Some musicians don’t take their work seriously while others get themselves into big trouble by working too hard and taking on too much. Believing in your music and working hard is essential, but going into major debt over your music or spending month after month on the road away from home leaves you at risk of burning out, which can be hard to recover from.
If you’re mixing at home and just getting started, I’d advise checking out Soundfly’s Faders Up: Modern Mix Techniques course to learn everything there is to know about DIY mixing best practices. But making sure your headphones and monitors are a decent quality will also help, even if this is just a piano vocal demo.
The same goes for creative lighting, like old lamps or customized Arduino-triggered LED lights. It looks cool, and it’s also handy in case one of the venues on your tour doesn’t have very interesting lighting options. Most venues will also let you hang a banner behind you while you play, which can really help people remember who you are without you reminding them after every song.
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To musically touch your listener, you need to know your listener. And the better you know your listener, the better you can remind that listener of their childhood. Right about now you might be wondering, “But how well can you really know your listener?”
We love psychologist Anders Ericsson’s concept of “deliberate practice.” It describes an approach to learning in which we focus our activities on the areas that need the most work, steadily pushing ourselves to the edge of our comfort zone (you can read more about the science behind this method here). As learners, this kind of work can be tough to do because we often don’t know what we need to do next to improve.
The Major Scale (also known as the Ionian Mode) is really common and often used as the scale all others are defined against. It’s the “Do, Re, Mi, Fa, So, La, Ti, Do” of solfege fame. On the piano, the major scale is represented by playing all the white keys between C and C, as shown below. Go ahead and play it; you’ll immediately recognize it.
With a robust membership of over 725,000 composers, ASCAP is the only American PRO owned and operated by its members. It distributed $1.109 billion in royalties in 2018.
Boosted posts on Facebook are great for targeting the right audience, in the right location, with ads that show up organically in their feed. Learn about how to work with the ever-changing Facebook visibility algorithms in this article.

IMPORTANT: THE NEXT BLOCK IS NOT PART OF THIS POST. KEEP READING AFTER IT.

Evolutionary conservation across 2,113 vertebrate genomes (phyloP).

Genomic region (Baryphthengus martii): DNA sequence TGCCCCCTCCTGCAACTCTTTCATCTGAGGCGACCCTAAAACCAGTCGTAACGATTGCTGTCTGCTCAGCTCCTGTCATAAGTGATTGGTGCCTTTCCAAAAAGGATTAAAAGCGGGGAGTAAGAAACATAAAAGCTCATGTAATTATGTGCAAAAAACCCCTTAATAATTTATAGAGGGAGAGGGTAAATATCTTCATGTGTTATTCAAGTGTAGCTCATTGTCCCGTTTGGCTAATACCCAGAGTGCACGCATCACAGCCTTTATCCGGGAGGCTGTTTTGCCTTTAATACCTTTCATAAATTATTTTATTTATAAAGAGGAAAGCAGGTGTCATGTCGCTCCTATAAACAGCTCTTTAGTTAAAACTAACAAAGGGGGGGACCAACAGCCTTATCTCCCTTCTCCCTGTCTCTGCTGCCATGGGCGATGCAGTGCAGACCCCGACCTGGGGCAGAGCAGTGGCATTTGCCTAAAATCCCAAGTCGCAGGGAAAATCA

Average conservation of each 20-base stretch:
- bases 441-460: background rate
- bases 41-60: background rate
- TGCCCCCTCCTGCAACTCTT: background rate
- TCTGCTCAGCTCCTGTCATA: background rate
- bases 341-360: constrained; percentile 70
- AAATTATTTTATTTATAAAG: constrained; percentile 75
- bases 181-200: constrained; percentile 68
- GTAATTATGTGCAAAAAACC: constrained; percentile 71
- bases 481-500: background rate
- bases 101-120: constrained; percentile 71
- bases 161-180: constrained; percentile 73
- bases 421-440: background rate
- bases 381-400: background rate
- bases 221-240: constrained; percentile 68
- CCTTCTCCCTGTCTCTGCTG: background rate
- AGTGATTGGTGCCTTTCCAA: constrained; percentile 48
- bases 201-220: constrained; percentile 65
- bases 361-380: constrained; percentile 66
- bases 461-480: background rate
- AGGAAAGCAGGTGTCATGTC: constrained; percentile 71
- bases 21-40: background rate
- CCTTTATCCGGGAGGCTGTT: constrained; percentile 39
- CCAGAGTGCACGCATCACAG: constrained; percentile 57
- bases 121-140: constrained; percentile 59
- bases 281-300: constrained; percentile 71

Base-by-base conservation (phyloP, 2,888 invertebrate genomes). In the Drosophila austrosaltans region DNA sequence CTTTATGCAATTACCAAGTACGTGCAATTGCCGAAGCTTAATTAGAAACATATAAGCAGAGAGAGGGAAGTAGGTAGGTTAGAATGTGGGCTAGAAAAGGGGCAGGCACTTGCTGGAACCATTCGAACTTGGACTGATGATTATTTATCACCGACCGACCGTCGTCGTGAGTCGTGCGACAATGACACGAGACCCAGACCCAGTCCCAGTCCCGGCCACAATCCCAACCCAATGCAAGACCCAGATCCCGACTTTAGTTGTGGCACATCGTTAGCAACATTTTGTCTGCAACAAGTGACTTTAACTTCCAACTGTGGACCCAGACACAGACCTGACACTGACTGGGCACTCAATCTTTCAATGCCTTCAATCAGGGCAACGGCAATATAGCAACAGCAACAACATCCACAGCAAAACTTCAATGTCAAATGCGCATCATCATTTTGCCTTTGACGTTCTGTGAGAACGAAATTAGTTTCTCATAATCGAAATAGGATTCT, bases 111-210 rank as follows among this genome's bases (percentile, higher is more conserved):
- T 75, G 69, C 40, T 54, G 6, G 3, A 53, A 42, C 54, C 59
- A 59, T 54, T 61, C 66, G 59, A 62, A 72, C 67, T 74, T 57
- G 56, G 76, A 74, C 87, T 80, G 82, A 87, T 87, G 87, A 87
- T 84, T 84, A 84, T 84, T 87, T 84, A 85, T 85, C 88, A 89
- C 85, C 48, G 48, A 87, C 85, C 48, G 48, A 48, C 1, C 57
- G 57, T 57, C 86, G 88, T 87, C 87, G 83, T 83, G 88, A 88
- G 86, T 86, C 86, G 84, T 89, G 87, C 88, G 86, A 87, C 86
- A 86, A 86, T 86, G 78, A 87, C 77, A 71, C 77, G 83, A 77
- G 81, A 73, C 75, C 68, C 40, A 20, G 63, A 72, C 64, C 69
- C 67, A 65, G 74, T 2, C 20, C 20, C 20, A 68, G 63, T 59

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The last important aspect of phase concerns signal processing. And no, I’m not really talking about the guitar pedal effect called “phaser” — if you’re using a lot of plugins, each one that you introduce into your mix will affect the phase. Each instance of digital processing adds latency to the signal, even if only a few hundredths of a second. Many DAWs and plugin manufacturers attempt various compensations for this, but regardless, it’s important to be aware that it’s always going be there, and in some cases, unavoidably so.
If you’re used to playing huge stages with elaborate sound and equipment setups, a house concert will force you to present your music in the clearest (and sometimes most stripped-down) way possible.
If you’ve spent a bit of time learning about rhythm patterns and how to compose or arrange in different time signatures, at some point you have probably come across the term hemiola. Hemiola is a unique-sounding technique than can give any rhythm a syncopated, off-the-beat feel.
If you play two notes at a time, they will be connected by an orange line. If you play three or more notes at a time, they will form an orange shape. These geometric visualizations are meant to support and complement your aural understanding of intervals and chords, the way that they do with rhythms on the Groove Pizza.
When you’re in the trenches every day, it’s so easy to forget where you’re headed. When you see your friends or other musicians on social media growing their fan base like crazy, remember the big picture. Take a few minutes every day to zoom out and look at where you, specifically, are going.